The third phase of co-design of citizen science experiments allowed to connect the selected research questions from each group to a more explorative and creative moment, prototyping the sequence of the experiment itself. This was done considering the “big picture” of the research project as a flow of actions over a timeline. For this, participants selected a series of icons from a large set of images that reflected key aspects around a possible experiment: research methods (surveys, observation, simulations, etc); experiment logistics (experiment protocols, dissemination, space needs, etc); previously mentioned key concepts or variables (trust, value, solidarity, among others); key people or participants (representing options of age, gender, profession, etc) and additional elements to visualize (depending on the theme and issues for the experiment, ranging from public space icons to other social or context related ones). These dense diagrams enabled once more to activate discussions and conversations about feasibility and motivation, in order to select one co-design for each of the three schools, among 4 or 5 “finalist” prototypes after the overall refinement.
For eliciting and discussing the main logistics and needed tasks to deploy each experiment, the fourth and final session of the co-design process involved again to create smaller sub-groups in each of the three classes, which at that stage had already very different approaches to the goals and sequence of the finally selected experiments (one related to perceptions about public space and infraestructures in the city, another one related to gender and violence in a specific neighbourhood and, finally, the third experiment concept focusing on equality and racial prejudices when enrolling kids at local schools). In each case, the session tried to move from the co-design paradigm to one of preliminary planning, based on the selected prototypes and the principles of agile management. Participants, as a final stage of their research co-design, had to brainstorm and share with the rest of the group what they thought was needed at different levels in order to make the experiment possible.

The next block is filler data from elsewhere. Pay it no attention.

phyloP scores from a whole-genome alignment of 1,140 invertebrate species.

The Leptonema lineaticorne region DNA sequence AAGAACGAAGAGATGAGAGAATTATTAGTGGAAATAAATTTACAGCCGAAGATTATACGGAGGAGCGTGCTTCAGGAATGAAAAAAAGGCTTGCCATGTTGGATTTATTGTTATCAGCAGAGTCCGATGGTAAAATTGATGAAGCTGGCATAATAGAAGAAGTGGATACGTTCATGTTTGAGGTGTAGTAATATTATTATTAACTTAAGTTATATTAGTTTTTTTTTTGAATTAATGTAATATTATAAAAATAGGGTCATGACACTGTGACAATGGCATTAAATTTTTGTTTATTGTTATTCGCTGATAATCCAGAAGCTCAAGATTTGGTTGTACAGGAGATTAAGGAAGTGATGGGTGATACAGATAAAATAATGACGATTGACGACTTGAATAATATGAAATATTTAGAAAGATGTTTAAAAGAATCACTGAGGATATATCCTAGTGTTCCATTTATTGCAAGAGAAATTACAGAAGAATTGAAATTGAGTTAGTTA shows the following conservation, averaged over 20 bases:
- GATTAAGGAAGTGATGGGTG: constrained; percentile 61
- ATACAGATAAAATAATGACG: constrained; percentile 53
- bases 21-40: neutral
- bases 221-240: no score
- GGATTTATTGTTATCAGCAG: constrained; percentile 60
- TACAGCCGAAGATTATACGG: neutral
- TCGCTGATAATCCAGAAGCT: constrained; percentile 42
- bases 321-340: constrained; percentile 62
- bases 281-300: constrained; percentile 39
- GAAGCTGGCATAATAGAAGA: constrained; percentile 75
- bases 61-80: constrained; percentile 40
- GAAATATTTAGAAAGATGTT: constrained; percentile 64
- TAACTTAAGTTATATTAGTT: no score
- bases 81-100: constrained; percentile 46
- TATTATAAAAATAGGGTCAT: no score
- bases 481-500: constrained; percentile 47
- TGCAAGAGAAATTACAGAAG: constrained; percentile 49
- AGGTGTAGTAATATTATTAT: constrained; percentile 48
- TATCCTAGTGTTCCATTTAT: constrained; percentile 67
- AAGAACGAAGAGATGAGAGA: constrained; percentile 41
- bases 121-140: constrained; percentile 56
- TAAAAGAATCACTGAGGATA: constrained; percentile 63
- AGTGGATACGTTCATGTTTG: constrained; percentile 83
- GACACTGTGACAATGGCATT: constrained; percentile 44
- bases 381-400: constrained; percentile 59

In the moment of writing this, results are still partial and unconcluded, waiting for the different surveys and interviews about the co-design phase to be analysed (from my side), and for the data gathered via the different experiments that just took place in some public spaces, with the direct implication of the “amateur” participants. However, qualitative feedback and notes from participant observation so far, as well as evaluation meetings with the respective teams of teachers and scientific researchers in charge of the experiment, point to a high level of satisfaction with the predefined goals, from different perspectives. Some of the key findings can be summarised as:
- The scientific team from OpenSystems engaged regularly in the elaboration and different versions of the toolkit, as well as in the co-facilitation, and based on their feedback all results from each session helped them to figure out the type of experiment and needs related to it.
- The scientific team also have an overall positive opinion about the level of engagement and insights from participants in defining progressively the issues, questions and methods to connect to each experiment.
- Teachers from each group observed a progressive implication and quality of results defined by their respective groups of students, and compared to the previous edition of the citizen science project (with other groups) more diverse types of learning implications (related to skills, cognitive tasks, self-assessment, meaningful participation, etc).
- All groups have a high level of motivation to continue with the rest of the experiment phases, and also confidence in the practical and specific use of the outputs of this co-design phase.